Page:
Wednesday, May 03, 2017

Kentucky Derby News - Man o' War Centennial


Observing Man o’ War centennial at Kentucky Derby 143

May 2, 2017 Kellie Reilly/

It’s a curious fact of American racing history that its greatest Thoroughbred legend, Man o’ War, didn’t contest the nation’s most celebrated race, the Kentucky Derby (G1). But in 2017, as we celebrate the centennial of Man o’ War’s birth, the blood of “Big Red” pulses through the veins, however distantly, of every single horse in Derby 143.
All but one descend from Man o’ War through the circuitous routes of the pedigree, via his daughters, his sons’ daughters, or even grandsons’ daughters, nestled deep inside the family tree. In this way such key influences as Raise a Native (sire of Mr. Prospector), Storm Cat, Danzig, Buckpasser, and Seattle Slew (who boasts several crosses of Man o’ War between his sire and dam) receive their portion.
Man o’ War’s male line still exists, although relying on a single chain that has yet to have a link weak enough to break. It appears to be forged solidly at present, its strength reinforced by a Hall of Famer still standing stud today – Tiznow, the sire of Irap, who would put an unexpected garland on the Man o’ War centenary if he can win the Derby.
Born on March 29, 1917, at Nursery Stud near Lexington, Kentucky, August Belmont II’s chestnut son of Fair Play and Mahubah arrived just before the United States entered World War I.
As historian Kent Hollingsworth described it in The Kentucky Thoroughbred, the colt “was recognized as something apart from the start, for he had uncommonly long legs, a fiery red coat, and a presumption the world was his.”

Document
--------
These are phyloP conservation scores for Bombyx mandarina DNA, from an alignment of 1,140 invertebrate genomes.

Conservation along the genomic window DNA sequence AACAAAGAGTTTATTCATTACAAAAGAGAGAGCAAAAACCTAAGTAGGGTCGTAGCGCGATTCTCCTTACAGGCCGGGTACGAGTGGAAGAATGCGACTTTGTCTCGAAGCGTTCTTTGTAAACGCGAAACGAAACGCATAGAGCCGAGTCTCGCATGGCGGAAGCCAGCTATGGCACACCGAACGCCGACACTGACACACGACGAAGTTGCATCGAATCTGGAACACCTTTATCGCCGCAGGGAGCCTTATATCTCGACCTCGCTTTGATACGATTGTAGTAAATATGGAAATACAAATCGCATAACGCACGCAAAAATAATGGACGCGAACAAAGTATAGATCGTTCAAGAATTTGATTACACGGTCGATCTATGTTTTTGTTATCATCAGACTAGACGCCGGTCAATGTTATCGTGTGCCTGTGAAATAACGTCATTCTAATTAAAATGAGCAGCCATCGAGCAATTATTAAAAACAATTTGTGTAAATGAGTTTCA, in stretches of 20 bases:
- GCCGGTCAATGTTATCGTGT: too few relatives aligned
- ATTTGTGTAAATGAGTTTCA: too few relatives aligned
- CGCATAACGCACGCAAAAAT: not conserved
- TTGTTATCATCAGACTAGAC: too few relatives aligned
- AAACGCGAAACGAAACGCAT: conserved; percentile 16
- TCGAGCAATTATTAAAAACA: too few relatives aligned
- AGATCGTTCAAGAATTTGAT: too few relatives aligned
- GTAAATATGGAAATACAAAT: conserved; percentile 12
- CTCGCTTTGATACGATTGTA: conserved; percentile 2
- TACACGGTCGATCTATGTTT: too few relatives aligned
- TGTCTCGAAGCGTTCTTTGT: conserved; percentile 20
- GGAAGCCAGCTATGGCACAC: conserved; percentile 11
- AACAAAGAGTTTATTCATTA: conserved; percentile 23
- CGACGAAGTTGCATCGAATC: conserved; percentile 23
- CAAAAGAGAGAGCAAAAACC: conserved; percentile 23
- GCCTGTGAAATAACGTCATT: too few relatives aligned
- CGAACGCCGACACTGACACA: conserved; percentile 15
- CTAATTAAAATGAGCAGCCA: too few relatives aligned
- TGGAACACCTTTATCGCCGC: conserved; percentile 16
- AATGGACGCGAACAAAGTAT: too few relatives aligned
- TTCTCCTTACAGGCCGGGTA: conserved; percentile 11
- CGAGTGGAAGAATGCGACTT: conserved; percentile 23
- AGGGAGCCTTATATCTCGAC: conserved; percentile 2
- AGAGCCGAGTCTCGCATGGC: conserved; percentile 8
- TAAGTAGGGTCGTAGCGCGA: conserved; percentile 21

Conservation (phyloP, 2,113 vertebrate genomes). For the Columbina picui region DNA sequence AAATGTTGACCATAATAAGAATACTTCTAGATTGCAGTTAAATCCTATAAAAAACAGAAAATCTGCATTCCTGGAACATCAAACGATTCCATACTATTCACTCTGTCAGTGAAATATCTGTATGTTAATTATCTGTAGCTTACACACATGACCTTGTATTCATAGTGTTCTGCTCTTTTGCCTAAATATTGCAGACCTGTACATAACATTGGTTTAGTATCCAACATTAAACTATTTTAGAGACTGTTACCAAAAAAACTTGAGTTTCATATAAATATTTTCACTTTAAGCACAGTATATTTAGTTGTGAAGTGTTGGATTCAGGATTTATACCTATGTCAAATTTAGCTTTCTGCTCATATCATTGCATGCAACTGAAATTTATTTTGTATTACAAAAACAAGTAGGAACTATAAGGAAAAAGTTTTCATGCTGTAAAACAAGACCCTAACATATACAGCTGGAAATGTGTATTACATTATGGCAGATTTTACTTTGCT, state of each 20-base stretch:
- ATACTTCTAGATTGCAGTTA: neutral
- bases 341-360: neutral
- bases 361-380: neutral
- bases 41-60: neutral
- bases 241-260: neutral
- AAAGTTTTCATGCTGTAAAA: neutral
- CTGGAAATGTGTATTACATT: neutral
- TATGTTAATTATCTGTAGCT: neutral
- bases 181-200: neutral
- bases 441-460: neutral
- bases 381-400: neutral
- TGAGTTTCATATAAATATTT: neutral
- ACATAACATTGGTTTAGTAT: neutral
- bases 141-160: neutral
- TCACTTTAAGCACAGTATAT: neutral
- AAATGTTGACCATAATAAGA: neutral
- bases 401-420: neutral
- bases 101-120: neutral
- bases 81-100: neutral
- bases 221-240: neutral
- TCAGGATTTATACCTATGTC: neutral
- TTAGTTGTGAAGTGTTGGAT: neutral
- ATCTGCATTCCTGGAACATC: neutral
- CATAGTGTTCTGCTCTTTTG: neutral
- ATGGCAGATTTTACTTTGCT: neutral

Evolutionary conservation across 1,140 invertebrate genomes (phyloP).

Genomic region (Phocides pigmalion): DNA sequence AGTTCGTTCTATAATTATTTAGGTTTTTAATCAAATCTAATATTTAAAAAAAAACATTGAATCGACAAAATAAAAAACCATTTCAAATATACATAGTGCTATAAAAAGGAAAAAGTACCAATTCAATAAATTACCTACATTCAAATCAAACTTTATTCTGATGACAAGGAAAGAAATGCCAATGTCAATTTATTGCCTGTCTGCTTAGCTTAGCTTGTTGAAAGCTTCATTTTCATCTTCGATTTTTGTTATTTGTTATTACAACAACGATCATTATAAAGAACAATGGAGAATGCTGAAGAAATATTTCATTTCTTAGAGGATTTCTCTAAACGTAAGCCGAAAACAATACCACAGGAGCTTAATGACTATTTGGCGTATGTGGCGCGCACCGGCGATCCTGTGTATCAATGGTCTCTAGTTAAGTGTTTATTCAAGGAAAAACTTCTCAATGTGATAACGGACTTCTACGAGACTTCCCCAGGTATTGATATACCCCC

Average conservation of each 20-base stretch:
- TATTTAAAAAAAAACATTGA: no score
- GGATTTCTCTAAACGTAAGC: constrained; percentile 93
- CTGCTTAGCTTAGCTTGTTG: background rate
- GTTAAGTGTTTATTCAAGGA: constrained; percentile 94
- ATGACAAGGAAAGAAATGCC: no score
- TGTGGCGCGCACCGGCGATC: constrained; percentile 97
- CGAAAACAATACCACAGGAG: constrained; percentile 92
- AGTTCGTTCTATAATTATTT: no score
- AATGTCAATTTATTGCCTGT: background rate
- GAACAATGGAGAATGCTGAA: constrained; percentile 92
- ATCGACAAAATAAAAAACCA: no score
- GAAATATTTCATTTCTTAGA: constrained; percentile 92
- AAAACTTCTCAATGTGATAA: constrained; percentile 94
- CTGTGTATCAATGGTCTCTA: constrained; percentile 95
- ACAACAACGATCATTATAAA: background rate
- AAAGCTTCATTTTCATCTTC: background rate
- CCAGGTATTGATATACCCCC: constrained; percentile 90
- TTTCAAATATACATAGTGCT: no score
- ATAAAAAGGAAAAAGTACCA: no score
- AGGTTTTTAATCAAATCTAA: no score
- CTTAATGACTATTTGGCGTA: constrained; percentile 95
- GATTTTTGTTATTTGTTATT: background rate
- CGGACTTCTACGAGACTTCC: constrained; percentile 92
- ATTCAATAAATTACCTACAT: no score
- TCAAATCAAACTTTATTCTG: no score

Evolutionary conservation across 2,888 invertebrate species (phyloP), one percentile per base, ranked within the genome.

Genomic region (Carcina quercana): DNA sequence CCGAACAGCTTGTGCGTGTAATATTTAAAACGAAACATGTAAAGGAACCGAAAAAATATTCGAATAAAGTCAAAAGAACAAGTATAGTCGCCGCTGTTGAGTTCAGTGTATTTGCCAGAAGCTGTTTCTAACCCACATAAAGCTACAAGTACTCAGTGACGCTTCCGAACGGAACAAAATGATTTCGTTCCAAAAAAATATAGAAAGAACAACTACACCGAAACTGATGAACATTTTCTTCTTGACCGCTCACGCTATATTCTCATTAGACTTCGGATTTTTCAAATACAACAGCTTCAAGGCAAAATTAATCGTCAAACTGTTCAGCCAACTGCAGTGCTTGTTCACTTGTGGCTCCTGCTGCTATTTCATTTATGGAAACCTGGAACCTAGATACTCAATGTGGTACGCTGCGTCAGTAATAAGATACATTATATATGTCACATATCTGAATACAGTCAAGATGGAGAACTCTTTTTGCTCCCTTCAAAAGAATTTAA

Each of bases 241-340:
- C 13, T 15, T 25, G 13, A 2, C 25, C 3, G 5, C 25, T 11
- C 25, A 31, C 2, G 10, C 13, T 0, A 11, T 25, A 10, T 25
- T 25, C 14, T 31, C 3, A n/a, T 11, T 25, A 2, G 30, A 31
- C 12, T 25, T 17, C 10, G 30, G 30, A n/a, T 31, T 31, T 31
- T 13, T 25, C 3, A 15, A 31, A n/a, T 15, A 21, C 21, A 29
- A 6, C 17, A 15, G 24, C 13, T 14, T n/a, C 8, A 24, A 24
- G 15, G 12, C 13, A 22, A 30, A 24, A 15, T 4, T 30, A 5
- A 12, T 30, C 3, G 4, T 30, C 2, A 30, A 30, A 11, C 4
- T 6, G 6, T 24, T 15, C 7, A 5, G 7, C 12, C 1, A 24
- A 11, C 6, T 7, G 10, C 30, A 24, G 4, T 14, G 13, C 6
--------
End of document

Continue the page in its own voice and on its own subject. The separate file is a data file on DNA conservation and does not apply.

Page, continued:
The war altered forever the history of the globe, and the foal’s trajectory as well. In 1918, owing in part to his wartime responsibilities, Belmont dispersed nearly all his yearlings. He entertained the idea of keeping that promising chestnut, the one his wife, Eleanor Robson Belmont, had named Man o’ War in his honor. Yet he too went under the auctioneer’s hammer at Saratoga, ultimately bringing $5,000 from Samuel Riddle.
His trainer, Louis Feustel, later commented that he didn’t fill the eye at that tender stage. Hollingsworth records Feustel’s honest assessment for posterity:
“Very tall and gangling, he was thin and so on the leg as to give the same ungainly impression one gets in seeing a week-old foal.”
Man o’ War later developed into the compelling presence that elicited marvels from observers. 
In his magisterial Sire Lines, Abram S. Hewitt recalled seeing the mighty champion in the Belmont Park paddock, ahead of the Futurity S. The passage of time couldn’t dim Hewitt’s memory, still conveying a sense of immediacy, a freshness:
“a magnificent, copper-colored chestnut colt, with ears pricked. He radiated majesty, energy, and power – a veritable Alexander – awaiting the moment for new worlds to conquer. It was 55 years ago, and we never saw such a sight again.”
And that was Man o’ War as a two-year-old, not even at peak maturity! The handy winner of nine of 10 starts in his 1919 juvenile campaign, while carrying 130 pounds on several occasions, he suffered his lone career defeat in the Sanford Memorial S. at Saratoga. The problematic start of the Sanford, Man o’ War’s traffic trouble on the inside, and his furious finish that fell a half-length short at the wire, contributed to the Spa’s reputation as a “graveyard” of champions. And the name of the horse who beat him passed into the sports lexicon – Upset. Man o’ War had no trouble dusting Upset in all their other meetings, past and future.
Man o’ War, who went off as the heavy odds-on favorite in each of his 21 career races, would have been the bettors’ overwhelming choice for the 1920 Kentucky Derby. But Riddle was never interested in shipping his prized colt out “west,” as the Eastern establishment viewed Kentucky. His oft-cited reason was the concern about a three-year-old having to tote 126 pounds, over 1 1/4 miles, in early May.
“How Man o’ War would have laughed had he known of his owner’s solicitude for him,” Hewitt commented.
In his absence at Churchill Downs, Paul Jones, whom Man o’ War had drubbed at two, scored a front-running 16-1 upset in the May 8 Kentucky Derby. Old foe Upset, part of the entry favored at 8-5, was beaten a head after a prolonged duel.  

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